Congressional Investigations Under Watkins v United StatesHistorical
In Watkins v United States, 354 U.S. 178 (1957), the U.S. Supreme Court clarified the scope of Congress’ investigatory power. It held that the broad power of Congress to conduct investigations is not unlimited. Rather, it must be related to, and in furtherance of, a legitimate task of Congress.
Facts of Watkins v United States
John Watkins, a labor organizer, was convicted of a violation of 2 U.S.C. § 192, which makes it a misdemeanor for any person summoned as a witness by either House of Congress or any committee thereof to refuse to answer any question “pertinent to the question under inquiry.” Summoned to testify before a Subcommittee of the House of Representatives Committee on Un-American Activities, Watson testified freely about his own activities and associations. However, he refused to answer questions as to whether he had known certain other persons to have been members of the Communist Party.
Watson based his refusal on the ground that those questions were outside of the proper scope of the Committee’s activities, and not relevant to its work. No clear understanding of the “question under inquiry” could be gleaned from the resolution authorizing the full Committee, the legislative history thereof, the Committee’s practices thereunder, the action authorizing the Subcommittee, the statement of the Chairman at the opening of the hearings or his statement in response to petitioner’s protest.
Watson’s conviction resulted in a fine of $100 and a one-year suspended prison sentence. On appeal, theUS Court of Appeals for the District of Columbia sided with Watson. However, when the court heard the case en banc, it reversed.
Supreme Court’s Decision in Watkins v United States
By a vote of 6–1, the Supreme Court reversed Watkins’ conviction. Chief Justice Earl Warren authored the majority opinion. According to the majority, Watkins’ conviction was invalid under the due process clause of the Fifth Amendment.
In reaching its decision, the Court acknowledged that the power of Congress to conduct investigations is broad. “The power of Congress to conduct investigations is inherent in the legislative process. That power is broad,” the Chief Justice wrote. “It encompasses inquiries concerning the administration of existing laws, as well as proposed or possibly needed statutes. It includes surveys of defects in our social, economic or political system for the purpose of enabling the Congress to remedy them. It comprehends probes into departments of the Federal Government to expose corruption, inefficiency or waste.”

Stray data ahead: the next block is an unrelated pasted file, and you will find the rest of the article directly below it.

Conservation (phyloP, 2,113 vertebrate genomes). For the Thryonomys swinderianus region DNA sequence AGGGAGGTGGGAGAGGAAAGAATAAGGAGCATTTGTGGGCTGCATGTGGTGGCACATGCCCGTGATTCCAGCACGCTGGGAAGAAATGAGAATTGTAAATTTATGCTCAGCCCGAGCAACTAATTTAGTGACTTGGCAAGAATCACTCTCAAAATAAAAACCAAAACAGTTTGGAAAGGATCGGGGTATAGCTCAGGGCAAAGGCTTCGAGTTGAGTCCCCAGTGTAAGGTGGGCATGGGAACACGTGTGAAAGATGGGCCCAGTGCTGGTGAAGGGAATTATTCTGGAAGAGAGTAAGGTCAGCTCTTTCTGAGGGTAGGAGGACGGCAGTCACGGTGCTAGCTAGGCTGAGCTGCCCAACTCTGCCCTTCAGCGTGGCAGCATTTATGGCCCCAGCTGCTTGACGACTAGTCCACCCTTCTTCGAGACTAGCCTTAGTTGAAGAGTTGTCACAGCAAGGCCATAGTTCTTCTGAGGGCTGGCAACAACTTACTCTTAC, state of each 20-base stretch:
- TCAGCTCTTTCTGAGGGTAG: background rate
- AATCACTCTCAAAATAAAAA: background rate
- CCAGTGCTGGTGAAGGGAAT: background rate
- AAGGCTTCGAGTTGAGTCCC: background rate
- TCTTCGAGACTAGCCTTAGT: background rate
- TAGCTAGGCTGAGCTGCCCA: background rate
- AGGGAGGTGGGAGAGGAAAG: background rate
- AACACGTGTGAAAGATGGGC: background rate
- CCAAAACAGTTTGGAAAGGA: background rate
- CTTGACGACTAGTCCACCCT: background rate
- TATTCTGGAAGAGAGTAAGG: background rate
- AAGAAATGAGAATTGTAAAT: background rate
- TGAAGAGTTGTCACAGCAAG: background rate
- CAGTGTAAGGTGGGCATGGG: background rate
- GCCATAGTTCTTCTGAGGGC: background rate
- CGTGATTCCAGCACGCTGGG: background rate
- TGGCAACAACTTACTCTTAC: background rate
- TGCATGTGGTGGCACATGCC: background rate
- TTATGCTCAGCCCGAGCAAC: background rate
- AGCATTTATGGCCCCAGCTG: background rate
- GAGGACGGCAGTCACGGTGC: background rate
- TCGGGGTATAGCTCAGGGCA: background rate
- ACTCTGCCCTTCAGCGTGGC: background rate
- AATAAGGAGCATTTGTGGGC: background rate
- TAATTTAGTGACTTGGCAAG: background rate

Nonetheless, the Court held that there are limits. Chief Justice Warren explained:
But, broad as is this power of inquiry, it is not unlimited. There is no general authority to expose the private affairs of individuals without justification in terms of the functions of the Congress…Nor is the Congress a law enforcement or trial agency. These are functions of the executive and judicial departments of government. No inquiry is an end in itself; it must be related to, and in furtherance of, a legitimate task of the Congress. Investigations conducted solely for the personal aggrandizement of the investigators or to “punish” those investigated are indefensible.
When balancing Congress’ need for information with the individual’s need for privacy, the Court held that the “critical element” is the existence of, and the weight to be ascribed to, the interest of the Congress in demanding disclosures from an unwilling witness. “We cannot simply assume, however, that every congressional investigation is justified by a public need that overbalances any private rights affected,” Chief Justice Warren wrote. “To do so would be to abdicate the responsibility placed by the Constitution upon the judiciary to ensure that the Congress does not unjustifiably encroach upon an individual’sright to privacy nor abridge his liberty of speech, press, religion or assembly.”
Here, the Court concluded that the House committee had exceeded the scope of congressional power. It further held that Watkins’s contempt conviction was invalid because the subject matter of the inquiry had not “been made to appear with undisputable clarity.”
Separation of Powers Under Morrison v. Olsonby DONALD SCARINCI on January 14, 2020
In Morrison v. Olson, 487 U.S. 654 (1988), the U.S. Supreme Court upheld the independent counsel pr...
When a Gunshot is a “Seizure” Under The Fourth Amendmentby DONALD SCARINCI on January 9, 2020
The U.S. Supreme Court recently granted certiorari in Torres v. Madrid. The case will clarify what ...
Graham v Connor Established Standard for Excessive Force Claimsby DONALD SCARINCI on January 7, 2020
In Graham v. Connor, 490 U.S. 386 (1989), the U.S. Supreme Court established the legal framework fo...
- Establishment ClauseFree Exercise Clause
- Freedom of Speech
- Freedoms of Press
- Freedom of Assembly, and Petitition
- The Right to Bear Arms
- Unreasonable Searches and Seizures
- Due Process
- Eminent Domain
- Rights of Criminal Defendants
Preamble to the Bill of Rights
Congress of the United States begun and held at the City of New-York, on Wednesday the fourth of March, one thousand seven hundred and eighty nine.
THE Conventions of a number of the States, having at the time of their adopting the Constitution, expressed a desire, in order to prevent misconstruction or abuse of its powers, that further declaratory and restrictive clauses should be added: And as extending the ground of public confidence in the Government, will best ensure the beneficent ends of its institution.